Data Management


Data management processes are the basic building blocks of a data governance plan, which you will learn more about later. Effectively managing data is something that can provide your business with a variety of benefits and also ensures that anyone who is served by your business is provided with the data privacy that they are entitled to by law.

In this brief section, you will learn about the specifics of data management, what the concept of data lifecycle management encompasses, and the main goals of data lifecycle management as they apply to a business.

What Is Data Management?


Managing data is a process that has a lot of moving parts. The simplest definition of data management comes from Oracle, which defines data management as “the practice of collecting, keeping, and using data securely, efficiently, and cost-effectively.”

What this means is that data management is how a specific business organizes the collection and use of data as a whole. Effectively managing data is critical to a business to ensure that it is compliant with all of the existing regulations that apply to it. It also helps to minimize risk and help inform the decision-making process.

The data management process includes several factors and it is important for businesses to have this process defined by formal guidelines to make sure that it remains consistent and that this process can be effectively implemented for all data assets that a business holds.

Each step in the process of how data is handled will have a specific task, procedure, or practice that applies to it. These steps are what come together to form the concept of a data governance framework. Some examples of how data management processes are used within a business include the following:

  • How data is created, accessed, and maintained
  • How data is stored
  • How data is used
  • How data privacy influences all stages throughout the data lifecycle
  • How data is archived
  • How data is eventually destroyed

Each of these individual components will make up the outline of data life cycle management that is used by a business. Sometimes this is referred to as a data management system. Each of these roles can be organized into six main concepts or functions of data management.

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How Does Data Management Work?


When a data management system is implemented, there are six main functions that are all interdependent. Each of the functions is executed in multiple ways and can include programs, tools, practices, policies, and more.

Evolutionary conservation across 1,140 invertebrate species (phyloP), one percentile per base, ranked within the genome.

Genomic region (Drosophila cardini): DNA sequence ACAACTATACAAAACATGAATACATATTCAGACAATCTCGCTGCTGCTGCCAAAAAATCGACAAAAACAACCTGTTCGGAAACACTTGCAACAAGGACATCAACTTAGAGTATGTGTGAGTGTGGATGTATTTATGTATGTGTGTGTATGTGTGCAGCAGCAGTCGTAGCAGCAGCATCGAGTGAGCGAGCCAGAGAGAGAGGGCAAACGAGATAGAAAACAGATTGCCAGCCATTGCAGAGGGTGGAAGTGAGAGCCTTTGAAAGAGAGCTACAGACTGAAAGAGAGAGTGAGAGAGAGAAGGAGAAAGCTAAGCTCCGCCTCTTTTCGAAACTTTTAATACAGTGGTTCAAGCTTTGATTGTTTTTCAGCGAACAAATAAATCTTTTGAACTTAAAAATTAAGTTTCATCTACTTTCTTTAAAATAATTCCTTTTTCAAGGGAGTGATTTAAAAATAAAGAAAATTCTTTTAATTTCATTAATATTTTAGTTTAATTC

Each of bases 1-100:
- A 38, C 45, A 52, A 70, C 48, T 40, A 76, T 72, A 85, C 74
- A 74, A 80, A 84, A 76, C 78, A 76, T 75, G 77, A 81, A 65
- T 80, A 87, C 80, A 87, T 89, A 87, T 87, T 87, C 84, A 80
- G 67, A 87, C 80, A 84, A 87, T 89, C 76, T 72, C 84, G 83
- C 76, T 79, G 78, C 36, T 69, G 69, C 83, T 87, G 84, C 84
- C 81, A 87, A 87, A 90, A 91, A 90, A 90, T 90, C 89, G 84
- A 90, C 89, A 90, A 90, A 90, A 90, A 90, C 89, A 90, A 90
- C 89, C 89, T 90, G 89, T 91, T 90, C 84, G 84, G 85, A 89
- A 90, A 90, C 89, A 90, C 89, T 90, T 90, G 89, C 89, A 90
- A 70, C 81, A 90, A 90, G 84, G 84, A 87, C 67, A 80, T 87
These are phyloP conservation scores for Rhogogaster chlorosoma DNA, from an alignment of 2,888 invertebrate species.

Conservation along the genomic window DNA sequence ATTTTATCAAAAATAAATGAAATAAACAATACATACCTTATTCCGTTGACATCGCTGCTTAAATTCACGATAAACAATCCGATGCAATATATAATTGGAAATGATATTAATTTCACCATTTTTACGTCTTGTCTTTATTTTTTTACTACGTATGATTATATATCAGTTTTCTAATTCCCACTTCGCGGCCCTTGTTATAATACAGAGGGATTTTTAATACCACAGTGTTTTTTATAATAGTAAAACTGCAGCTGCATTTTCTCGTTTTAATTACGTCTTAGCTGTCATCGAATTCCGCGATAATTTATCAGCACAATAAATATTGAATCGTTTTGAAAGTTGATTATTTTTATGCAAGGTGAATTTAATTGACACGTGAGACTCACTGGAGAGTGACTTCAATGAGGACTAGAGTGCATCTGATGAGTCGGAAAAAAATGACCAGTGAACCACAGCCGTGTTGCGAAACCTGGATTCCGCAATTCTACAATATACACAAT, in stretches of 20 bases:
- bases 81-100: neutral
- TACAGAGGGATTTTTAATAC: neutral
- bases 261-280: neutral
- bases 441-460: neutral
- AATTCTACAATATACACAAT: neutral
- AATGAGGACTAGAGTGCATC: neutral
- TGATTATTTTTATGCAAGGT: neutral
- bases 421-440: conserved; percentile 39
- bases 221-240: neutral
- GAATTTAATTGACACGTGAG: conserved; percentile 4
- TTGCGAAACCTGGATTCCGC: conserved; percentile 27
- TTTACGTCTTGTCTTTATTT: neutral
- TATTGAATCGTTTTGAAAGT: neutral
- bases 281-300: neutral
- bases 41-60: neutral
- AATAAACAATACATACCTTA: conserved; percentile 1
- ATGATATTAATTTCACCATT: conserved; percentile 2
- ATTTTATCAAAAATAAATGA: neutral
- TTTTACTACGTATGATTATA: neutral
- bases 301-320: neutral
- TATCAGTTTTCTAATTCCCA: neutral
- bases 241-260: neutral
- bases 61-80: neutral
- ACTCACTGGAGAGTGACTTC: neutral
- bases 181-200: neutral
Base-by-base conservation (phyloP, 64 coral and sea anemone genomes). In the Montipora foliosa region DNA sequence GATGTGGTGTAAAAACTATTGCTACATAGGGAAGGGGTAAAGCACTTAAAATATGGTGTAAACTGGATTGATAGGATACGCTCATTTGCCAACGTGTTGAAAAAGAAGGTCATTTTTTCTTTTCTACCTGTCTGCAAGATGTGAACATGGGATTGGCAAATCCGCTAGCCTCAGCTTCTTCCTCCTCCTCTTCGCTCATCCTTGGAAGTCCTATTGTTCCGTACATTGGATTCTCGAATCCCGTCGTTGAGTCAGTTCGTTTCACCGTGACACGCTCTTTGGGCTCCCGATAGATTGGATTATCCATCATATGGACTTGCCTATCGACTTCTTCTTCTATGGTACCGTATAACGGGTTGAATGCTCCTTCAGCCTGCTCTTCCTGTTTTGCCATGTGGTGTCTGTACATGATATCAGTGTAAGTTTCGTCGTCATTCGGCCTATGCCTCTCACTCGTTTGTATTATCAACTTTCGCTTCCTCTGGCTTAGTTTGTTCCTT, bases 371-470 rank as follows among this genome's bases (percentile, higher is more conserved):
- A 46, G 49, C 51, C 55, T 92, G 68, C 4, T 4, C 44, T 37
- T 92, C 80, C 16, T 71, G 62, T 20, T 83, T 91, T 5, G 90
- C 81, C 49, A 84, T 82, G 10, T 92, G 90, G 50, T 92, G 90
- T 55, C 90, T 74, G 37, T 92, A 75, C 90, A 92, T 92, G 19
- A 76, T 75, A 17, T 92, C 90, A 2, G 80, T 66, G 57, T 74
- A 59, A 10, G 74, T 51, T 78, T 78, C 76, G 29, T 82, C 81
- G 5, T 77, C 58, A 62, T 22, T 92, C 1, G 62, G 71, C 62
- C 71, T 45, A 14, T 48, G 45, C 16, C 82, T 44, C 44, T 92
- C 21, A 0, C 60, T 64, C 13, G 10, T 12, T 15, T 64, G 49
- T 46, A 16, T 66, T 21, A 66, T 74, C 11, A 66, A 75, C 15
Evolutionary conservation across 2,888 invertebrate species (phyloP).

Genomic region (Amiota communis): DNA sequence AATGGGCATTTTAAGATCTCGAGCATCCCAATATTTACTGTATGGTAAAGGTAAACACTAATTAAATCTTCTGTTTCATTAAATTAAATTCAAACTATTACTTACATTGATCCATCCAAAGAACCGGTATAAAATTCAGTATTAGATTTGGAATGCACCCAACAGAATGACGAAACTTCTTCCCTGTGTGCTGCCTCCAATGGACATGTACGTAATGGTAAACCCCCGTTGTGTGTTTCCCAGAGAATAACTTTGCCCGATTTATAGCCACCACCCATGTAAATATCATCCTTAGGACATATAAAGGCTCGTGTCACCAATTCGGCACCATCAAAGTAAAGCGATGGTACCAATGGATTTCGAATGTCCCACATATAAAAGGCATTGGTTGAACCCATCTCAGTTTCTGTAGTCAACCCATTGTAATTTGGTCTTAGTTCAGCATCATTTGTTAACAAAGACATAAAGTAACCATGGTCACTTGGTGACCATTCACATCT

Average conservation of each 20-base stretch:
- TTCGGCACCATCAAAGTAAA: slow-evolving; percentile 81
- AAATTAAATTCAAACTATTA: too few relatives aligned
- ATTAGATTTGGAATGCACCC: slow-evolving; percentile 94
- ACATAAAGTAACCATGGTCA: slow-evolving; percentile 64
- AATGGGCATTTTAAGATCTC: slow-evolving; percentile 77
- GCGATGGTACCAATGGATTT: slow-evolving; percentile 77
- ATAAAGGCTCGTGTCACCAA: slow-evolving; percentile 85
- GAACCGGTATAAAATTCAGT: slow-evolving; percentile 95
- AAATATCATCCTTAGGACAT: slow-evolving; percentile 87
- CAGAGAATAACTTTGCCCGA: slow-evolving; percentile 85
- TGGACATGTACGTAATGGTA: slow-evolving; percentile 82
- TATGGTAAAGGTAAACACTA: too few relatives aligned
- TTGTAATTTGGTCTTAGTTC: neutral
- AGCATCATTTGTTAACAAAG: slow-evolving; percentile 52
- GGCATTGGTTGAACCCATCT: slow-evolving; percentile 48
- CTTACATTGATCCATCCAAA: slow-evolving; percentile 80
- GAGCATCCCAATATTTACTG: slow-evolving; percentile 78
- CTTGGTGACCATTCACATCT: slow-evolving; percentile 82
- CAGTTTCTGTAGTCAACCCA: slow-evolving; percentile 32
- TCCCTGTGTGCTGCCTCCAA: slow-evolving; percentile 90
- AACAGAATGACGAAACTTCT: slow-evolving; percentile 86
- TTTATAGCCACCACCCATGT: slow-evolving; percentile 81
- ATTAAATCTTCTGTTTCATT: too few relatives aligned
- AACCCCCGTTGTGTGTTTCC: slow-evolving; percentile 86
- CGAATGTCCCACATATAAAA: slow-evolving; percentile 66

The first of these is Data Access. Data management is implemented to make sure that all of the data can be retrieved or accessed from any source. Typically, this function is fulfilled with certain technologies. Data obviously can’t be properly used if it can’t be accessed.

Data Integration is the second function of a data management system. This is another function that relies on the use of various tools and technologies. This is the process that combines data to create outcomes and provide analytical results. This is one of the ways that effective data management can help inform business strategy.

Another function of data management is ensuring Data Quality. This is the practice of keeping data up-to-date and accurate as well as making sure that it is appropriate for its designated use. This is usually a practice-based function that can be supplemented with technology and protected through internal policy. This function ensures that all of the data remains valuable from collection to usage.

Data Governance is a concept that is directly interlinked with data management. This is the overall framework that houses the entirety of the data management system. Because of that, data management functions as a way to uphold data governance and inform the entire data governance framework of a business.

The fifth function of data management is Data Preparation. This is a task-based function that encompasses the collection, combination, and application of data as it relates to analytics. In order to be properly used in an analytical context, data needs to be concise and consistent across platforms before reports are generated. That is the role that this part of a data management system fills.

Finally, another component of data management that is important is what is known as a Business Glossary. This part of data management refers to a detailed outline of definitions, data owners, and so on. This is the means by which data can be tracked throughout the life cycle. This business glossary lays the foundation for effective Data Lifecycle Management.